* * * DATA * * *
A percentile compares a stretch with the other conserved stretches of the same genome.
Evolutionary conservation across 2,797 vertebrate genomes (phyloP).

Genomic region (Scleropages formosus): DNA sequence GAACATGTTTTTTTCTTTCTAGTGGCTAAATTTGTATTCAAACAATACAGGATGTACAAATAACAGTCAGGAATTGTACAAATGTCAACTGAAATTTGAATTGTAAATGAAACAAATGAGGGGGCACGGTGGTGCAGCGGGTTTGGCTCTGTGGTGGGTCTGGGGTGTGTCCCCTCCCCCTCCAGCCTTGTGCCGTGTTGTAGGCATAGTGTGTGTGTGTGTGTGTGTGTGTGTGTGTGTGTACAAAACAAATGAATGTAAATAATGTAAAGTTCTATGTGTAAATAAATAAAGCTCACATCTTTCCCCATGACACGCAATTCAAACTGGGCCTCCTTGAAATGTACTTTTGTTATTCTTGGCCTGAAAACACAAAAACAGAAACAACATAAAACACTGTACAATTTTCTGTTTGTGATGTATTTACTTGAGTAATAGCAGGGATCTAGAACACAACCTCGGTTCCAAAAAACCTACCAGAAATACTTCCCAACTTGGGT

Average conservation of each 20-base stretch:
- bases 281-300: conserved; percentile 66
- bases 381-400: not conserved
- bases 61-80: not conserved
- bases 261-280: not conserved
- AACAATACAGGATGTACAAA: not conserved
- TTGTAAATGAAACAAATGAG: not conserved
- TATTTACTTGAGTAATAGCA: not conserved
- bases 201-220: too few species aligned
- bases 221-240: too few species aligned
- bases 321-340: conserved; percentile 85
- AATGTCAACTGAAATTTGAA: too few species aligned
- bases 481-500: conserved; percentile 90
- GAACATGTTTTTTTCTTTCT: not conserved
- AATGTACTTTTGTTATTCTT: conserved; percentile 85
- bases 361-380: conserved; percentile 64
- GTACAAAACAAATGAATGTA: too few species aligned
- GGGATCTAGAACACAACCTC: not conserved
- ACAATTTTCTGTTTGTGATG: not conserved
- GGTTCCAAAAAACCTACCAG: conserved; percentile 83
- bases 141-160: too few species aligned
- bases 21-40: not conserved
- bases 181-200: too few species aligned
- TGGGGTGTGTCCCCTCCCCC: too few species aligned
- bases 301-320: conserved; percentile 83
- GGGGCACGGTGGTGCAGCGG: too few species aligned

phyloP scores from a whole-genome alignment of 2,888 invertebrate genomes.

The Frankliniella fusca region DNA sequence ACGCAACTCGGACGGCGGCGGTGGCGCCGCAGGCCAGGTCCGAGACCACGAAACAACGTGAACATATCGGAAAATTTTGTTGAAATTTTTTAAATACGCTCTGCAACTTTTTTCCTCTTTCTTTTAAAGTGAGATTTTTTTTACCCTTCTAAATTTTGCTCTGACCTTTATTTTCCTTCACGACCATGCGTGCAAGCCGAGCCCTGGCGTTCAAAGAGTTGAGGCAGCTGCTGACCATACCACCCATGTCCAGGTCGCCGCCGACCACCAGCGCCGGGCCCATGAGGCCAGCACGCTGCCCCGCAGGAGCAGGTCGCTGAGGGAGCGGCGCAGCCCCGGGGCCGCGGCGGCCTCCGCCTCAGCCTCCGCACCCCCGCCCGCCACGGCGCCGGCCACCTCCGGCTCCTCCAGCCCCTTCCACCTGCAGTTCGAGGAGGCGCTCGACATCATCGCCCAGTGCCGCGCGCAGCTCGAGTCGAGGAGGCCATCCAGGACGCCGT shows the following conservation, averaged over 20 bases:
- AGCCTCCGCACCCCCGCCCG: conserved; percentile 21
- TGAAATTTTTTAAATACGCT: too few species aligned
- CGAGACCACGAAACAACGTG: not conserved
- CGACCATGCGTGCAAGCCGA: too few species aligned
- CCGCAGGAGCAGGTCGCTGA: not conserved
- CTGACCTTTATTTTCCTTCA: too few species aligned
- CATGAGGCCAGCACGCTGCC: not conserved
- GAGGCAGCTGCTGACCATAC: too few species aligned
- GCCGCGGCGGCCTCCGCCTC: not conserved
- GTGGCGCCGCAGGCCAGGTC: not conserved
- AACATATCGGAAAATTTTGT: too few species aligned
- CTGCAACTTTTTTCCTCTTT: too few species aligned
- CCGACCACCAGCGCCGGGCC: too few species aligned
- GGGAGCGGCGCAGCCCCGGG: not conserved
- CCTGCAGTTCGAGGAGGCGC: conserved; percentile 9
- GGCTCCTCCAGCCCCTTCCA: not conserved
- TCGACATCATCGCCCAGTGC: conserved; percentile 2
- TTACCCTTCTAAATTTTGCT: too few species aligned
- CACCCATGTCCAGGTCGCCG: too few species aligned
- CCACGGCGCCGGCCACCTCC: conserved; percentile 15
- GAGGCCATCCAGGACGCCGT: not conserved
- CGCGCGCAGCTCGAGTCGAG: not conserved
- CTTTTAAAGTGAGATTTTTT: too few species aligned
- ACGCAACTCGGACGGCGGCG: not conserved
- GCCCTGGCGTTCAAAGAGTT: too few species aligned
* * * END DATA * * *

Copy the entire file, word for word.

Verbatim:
A percentile compares a stretch with the other conserved stretches of the same genome.
Evolutionary conservation across 2,797 vertebrate genomes (phyloP).

Genomic region (Scleropages formosus): DNA sequence GAACATGTTTTTTTCTTTCTAGTGGCTAAATTTGTATTCAAACAATACAGGATGTACAAATAACAGTCAGGAATTGTACAAATGTCAACTGAAATTTGAATTGTAAATGAAACAAATGAGGGGGCACGGTGGTGCAGCGGGTTTGGCTCTGTGGTGGGTCTGGGGTGTGTCCCCTCCCCCTCCAGCCTTGTGCCGTGTTGTAGGCATAGTGTGTGTGTGTGTGTGTGTGTGTGTGTGTGTGTACAAAACAAATGAATGTAAATAATGTAAAGTTCTATGTGTAAATAAATAAAGCTCACATCTTTCCCCATGACACGCAATTCAAACTGGGCCTCCTTGAAATGTACTTTTGTTATTCTTGGCCTGAAAACACAAAAACAGAAACAACATAAAACACTGTACAATTTTCTGTTTGTGATGTATTTACTTGAGTAATAGCAGGGATCTAGAACACAACCTCGGTTCCAAAAAACCTACCAGAAATACTTCCCAACTTGGGT

Average conservation of each 20-base stretch:
- bases 281-300: conserved; percentile 66
- bases 381-400: not conserved
- bases 61-80: not conserved
- bases 261-280: not conserved
- AACAATACAGGATGTACAAA: not conserved
- TTGTAAATGAAACAAATGAG: not conserved
- TATTTACTTGAGTAATAGCA: not conserved
- bases 201-220: too few species aligned
- bases 221-240: too few species aligned
- bases 321-340: conserved; percentile 85
- AATGTCAACTGAAATTTGAA: too few species aligned
- bases 481-500: conserved; percentile 90
- GAACATGTTTTTTTCTTTCT: not conserved
- AATGTACTTTTGTTATTCTT: conserved; percentile 85
- bases 361-380: conserved; percentile 64
- GTACAAAACAAATGAATGTA: too few species aligned
- GGGATCTAGAACACAACCTC: not conserved
- ACAATTTTCTGTTTGTGATG: not conserved
- GGTTCCAAAAAACCTACCAG: conserved; percentile 83
- bases 141-160: too few species aligned
- bases 21-40: not conserved
- bases 181-200: too few species aligned
- TGGGGTGTGTCCCCTCCCCC: too few species aligned
- bases 301-320: conserved; percentile 83
- GGGGCACGGTGGTGCAGCGG: too few species aligned

phyloP scores from a whole-genome alignment of 2,888 invertebrate genomes.

The Frankliniella fusca region DNA sequence ACGCAACTCGGACGGCGGCGGTGGCGCCGCAGGCCAGGTCCGAGACCACGAAACAACGTGAACATATCGGAAAATTTTGTTGAAATTTTTTAAATACGCTCTGCAACTTTTTTCCTCTTTCTTTTAAAGTGAGATTTTTTTTACCCTTCTAAATTTTGCTCTGACCTTTATTTTCCTTCACGACCATGCGTGCAAGCCGAGCCCTGGCGTTCAAAGAGTTGAGGCAGCTGCTGACCATACCACCCATGTCCAGGTCGCCGCCGACCACCAGCGCCGGGCCCATGAGGCCAGCACGCTGCCCCGCAGGAGCAGGTCGCTGAGGGAGCGGCGCAGCCCCGGGGCCGCGGCGGCCTCCGCCTCAGCCTCCGCACCCCCGCCCGCCACGGCGCCGGCCACCTCCGGCTCCTCCAGCCCCTTCCACCTGCAGTTCGAGGAGGCGCTCGACATCATCGCCCAGTGCCGCGCGCAGCTCGAGTCGAGGAGGCCATCCAGGACGCCGT shows the following conservation, averaged over 20 bases:
- AGCCTCCGCACCCCCGCCCG: conserved; percentile 21
- TGAAATTTTTTAAATACGCT: too few species aligned
- CGAGACCACGAAACAACGTG: not conserved
- CGACCATGCGTGCAAGCCGA: too few species aligned
- CCGCAGGAGCAGGTCGCTGA: not conserved
- CTGACCTTTATTTTCCTTCA: too few species aligned
- CATGAGGCCAGCACGCTGCC: not conserved
- GAGGCAGCTGCTGACCATAC: too few species aligned
- GCCGCGGCGGCCTCCGCCTC: not conserved
- GTGGCGCCGCAGGCCAGGTC: not conserved
- AACATATCGGAAAATTTTGT: too few species aligned
- CTGCAACTTTTTTCCTCTTT: too few species aligned
- CCGACCACCAGCGCCGGGCC: too few species aligned
- GGGAGCGGCGCAGCCCCGGG: not conserved
- CCTGCAGTTCGAGGAGGCGC: conserved; percentile 9
- GGCTCCTCCAGCCCCTTCCA: not conserved
- TCGACATCATCGCCCAGTGC: conserved; percentile 2
- TTACCCTTCTAAATTTTGCT: too few species aligned
- CACCCATGTCCAGGTCGCCG: too few species aligned
- CCACGGCGCCGGCCACCTCC: conserved; percentile 15
- GAGGCCATCCAGGACGCCGT: not conserved
- CGCGCGCAGCTCGAGTCGAG: not conserved
- CTTTTAAAGTGAGATTTTTT: too few species aligned
- ACGCAACTCGGACGGCGGCG: not conserved
- GCCCTGGCGTTCAAAGAGTT: too few species aligned